The user interface is pretty simple. You can record, write scripts manually, run, pause and stop recording or executing. It is available for both Chrome and Firefox.

Selenium

Notice the logging area at the bottom where you can see what is happening. One of the nice features is that while recording, it remembers several different ways to locate each item on the page (CSS, HTML ID, XPath, Relative XPath) so you should be able to learn a lot about how to “locate” things on pages of HTML. Plus of course if you need to you can edit them. The video below shows the basic principles, and shows how you can create loops and other control structures to get the job done. Your file can then be saved (as a .side file, because you will probably want to run it using the standalone tool called side runner.

As just mentioned it also has the Selenium side-runner command line interface to allow you to run your Suites without the IDE, and also use the Selenium Grid :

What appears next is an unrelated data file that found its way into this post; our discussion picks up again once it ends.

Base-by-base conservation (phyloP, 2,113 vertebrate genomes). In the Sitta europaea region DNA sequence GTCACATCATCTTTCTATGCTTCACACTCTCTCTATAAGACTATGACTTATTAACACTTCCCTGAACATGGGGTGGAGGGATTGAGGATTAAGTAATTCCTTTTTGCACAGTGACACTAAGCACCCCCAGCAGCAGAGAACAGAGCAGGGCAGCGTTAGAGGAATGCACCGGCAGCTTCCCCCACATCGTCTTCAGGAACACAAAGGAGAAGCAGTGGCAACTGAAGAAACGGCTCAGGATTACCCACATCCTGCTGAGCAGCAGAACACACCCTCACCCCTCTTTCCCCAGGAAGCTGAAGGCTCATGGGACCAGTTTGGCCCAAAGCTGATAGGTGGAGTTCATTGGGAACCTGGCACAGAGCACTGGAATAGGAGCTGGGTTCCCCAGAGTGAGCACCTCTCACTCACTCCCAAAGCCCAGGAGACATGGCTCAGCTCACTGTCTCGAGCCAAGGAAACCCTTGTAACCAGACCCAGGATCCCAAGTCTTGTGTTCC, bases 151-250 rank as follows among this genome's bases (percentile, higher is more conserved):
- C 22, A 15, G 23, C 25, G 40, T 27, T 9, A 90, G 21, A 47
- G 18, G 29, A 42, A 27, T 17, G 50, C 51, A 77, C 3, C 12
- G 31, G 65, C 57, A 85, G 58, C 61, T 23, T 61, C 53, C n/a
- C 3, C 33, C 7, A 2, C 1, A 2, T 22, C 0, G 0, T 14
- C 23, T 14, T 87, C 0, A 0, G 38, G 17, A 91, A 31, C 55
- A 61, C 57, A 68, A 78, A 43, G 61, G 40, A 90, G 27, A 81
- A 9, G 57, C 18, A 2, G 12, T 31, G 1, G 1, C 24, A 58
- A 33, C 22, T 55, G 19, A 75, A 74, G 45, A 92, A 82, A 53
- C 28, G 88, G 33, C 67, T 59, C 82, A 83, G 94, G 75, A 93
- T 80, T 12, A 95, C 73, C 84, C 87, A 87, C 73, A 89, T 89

Selenium Side Runner

But there are some downsides:

  1. As mentioned above, it cannot currently load data from the file system, because as a browser Plugin it has security limitations.
  2. The format of the tests is not currently exportable to Selenium WebDriver JS (but it can create code for C# , Python and Java)
  3. Not all of the Selenium language is supported / the syntax is slightly different.

It’s a great first-step automation tool and worth watching – there is a plan to migrate away from browser Plug-in to a standalone application (much like Postman did) and that will remove many of the restrictions like file system access and data-driven project limitations.

As Fiona mentions in one of her blog articles, if you want to go further than this, you probably will need something more technical and industrial. And that’s what we will see in the next part in the guise of option two.

Happy Monday!

 

PS : If you are looking to learn about NodeJS, this book is on our current reading list. Note that this link is an affiliate link, purchases made from this link give a small amount to the OPA Hub Website which is used to pay for hosting the website.